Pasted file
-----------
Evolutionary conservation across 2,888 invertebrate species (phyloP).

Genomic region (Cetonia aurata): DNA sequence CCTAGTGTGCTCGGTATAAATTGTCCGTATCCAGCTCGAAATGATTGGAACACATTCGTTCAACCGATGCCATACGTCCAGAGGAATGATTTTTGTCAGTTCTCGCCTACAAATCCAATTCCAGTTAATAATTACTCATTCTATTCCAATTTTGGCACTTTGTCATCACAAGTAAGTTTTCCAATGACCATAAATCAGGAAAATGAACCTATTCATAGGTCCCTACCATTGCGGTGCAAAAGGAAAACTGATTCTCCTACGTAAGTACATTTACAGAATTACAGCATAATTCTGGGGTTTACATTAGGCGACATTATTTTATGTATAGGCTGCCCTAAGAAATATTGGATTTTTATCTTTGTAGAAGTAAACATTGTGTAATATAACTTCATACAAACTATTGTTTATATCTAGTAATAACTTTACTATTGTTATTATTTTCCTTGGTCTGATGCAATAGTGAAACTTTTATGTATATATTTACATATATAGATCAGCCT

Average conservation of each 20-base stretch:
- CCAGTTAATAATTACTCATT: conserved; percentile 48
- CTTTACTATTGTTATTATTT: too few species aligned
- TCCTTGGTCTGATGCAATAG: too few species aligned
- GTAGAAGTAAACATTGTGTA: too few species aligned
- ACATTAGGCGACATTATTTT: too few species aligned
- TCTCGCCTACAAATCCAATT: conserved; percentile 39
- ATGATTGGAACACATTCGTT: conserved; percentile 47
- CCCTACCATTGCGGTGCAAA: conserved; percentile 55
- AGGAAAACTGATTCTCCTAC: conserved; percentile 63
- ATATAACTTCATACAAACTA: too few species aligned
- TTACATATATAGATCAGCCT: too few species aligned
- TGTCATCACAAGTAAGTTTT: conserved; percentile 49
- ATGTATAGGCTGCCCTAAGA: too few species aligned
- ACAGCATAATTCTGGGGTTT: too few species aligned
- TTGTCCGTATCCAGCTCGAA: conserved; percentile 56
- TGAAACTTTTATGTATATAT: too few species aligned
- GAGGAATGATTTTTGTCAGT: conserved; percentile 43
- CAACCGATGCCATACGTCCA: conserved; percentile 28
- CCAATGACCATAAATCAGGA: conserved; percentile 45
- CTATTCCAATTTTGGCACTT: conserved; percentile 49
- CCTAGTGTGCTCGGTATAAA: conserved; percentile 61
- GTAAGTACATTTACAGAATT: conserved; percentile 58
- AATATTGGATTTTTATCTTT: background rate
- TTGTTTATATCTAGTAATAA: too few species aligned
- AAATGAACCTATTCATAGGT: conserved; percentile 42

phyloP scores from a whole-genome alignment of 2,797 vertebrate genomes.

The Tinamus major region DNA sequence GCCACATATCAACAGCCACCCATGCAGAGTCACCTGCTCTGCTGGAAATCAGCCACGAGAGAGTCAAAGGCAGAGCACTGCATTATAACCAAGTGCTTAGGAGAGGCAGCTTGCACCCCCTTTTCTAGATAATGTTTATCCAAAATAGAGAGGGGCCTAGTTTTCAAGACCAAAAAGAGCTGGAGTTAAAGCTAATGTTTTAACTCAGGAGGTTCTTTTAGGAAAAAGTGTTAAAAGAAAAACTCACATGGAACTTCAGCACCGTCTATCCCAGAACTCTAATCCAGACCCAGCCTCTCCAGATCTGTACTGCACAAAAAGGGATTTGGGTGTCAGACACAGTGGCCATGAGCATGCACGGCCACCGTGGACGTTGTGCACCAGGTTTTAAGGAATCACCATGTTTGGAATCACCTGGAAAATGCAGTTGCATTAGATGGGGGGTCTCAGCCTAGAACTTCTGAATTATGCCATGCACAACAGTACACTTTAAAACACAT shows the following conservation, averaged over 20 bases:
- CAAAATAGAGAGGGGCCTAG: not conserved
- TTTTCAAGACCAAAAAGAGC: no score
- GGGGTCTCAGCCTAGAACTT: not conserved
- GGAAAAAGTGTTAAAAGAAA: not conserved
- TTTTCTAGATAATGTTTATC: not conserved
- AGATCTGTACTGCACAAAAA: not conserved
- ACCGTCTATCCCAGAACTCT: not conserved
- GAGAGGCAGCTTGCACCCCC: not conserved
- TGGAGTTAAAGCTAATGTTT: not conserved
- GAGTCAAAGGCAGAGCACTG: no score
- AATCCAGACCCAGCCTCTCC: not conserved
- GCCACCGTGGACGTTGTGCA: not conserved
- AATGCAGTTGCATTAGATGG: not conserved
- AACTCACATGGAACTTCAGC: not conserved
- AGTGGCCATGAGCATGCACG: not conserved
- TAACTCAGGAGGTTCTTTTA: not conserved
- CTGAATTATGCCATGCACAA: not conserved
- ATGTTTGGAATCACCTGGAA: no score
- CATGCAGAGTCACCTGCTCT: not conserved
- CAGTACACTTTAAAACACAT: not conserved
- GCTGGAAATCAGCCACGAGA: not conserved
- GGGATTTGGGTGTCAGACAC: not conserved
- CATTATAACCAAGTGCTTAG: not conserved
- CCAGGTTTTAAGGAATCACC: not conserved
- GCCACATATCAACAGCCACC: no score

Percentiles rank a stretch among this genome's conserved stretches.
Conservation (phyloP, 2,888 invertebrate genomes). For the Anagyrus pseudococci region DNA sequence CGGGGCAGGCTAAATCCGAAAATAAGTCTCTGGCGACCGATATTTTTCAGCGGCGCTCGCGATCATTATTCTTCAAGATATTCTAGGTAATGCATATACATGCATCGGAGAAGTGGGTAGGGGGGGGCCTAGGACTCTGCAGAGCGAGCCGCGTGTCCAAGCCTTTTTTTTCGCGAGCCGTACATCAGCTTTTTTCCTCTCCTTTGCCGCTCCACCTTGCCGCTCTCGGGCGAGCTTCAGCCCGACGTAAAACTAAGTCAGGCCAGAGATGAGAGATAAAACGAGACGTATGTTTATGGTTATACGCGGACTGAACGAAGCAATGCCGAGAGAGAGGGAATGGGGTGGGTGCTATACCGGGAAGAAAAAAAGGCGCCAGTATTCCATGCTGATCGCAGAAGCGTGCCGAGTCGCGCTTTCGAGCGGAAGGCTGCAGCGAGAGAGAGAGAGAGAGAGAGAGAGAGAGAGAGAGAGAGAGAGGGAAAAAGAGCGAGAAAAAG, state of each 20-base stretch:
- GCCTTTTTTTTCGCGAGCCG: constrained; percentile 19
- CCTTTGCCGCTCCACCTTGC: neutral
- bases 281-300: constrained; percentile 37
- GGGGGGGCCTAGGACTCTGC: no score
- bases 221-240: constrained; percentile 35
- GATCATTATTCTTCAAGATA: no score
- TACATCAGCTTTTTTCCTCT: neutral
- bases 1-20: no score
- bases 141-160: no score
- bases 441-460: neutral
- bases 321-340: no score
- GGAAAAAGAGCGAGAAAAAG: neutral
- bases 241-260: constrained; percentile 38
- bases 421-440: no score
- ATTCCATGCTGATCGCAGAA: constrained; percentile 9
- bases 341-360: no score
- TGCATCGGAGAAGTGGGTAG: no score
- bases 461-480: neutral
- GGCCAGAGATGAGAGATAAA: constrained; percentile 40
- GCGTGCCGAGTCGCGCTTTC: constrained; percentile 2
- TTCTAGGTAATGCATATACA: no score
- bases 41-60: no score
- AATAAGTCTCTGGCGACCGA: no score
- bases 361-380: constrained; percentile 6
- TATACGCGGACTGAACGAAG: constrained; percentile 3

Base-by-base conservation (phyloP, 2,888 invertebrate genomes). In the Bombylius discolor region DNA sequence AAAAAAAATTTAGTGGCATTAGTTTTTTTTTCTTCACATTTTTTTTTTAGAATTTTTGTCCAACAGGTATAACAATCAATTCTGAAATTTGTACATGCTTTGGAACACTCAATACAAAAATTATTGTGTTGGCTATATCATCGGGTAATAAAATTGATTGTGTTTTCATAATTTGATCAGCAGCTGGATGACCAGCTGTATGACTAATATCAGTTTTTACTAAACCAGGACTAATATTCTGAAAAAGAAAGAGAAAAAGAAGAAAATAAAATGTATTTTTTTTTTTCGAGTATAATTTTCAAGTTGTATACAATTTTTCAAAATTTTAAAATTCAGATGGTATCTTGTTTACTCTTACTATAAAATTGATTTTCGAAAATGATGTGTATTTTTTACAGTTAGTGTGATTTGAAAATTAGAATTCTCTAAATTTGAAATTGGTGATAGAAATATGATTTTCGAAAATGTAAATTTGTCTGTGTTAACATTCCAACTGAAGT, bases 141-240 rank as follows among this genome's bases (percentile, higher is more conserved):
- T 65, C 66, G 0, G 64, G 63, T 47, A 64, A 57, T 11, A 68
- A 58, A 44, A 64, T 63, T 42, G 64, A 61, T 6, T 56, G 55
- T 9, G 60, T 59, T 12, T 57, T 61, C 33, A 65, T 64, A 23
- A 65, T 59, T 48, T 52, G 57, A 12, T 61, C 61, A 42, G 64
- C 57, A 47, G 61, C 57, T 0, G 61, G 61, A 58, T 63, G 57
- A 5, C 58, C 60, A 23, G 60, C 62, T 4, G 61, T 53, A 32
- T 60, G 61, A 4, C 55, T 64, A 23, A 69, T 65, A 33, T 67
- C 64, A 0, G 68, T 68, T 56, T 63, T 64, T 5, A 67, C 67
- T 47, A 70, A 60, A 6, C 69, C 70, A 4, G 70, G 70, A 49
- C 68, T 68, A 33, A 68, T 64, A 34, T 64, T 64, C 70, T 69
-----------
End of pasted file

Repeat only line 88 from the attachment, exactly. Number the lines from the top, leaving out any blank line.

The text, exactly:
- C 57, A 47, G 61, C 57, T 0, G 61, G 61, A 58, T 63, G 57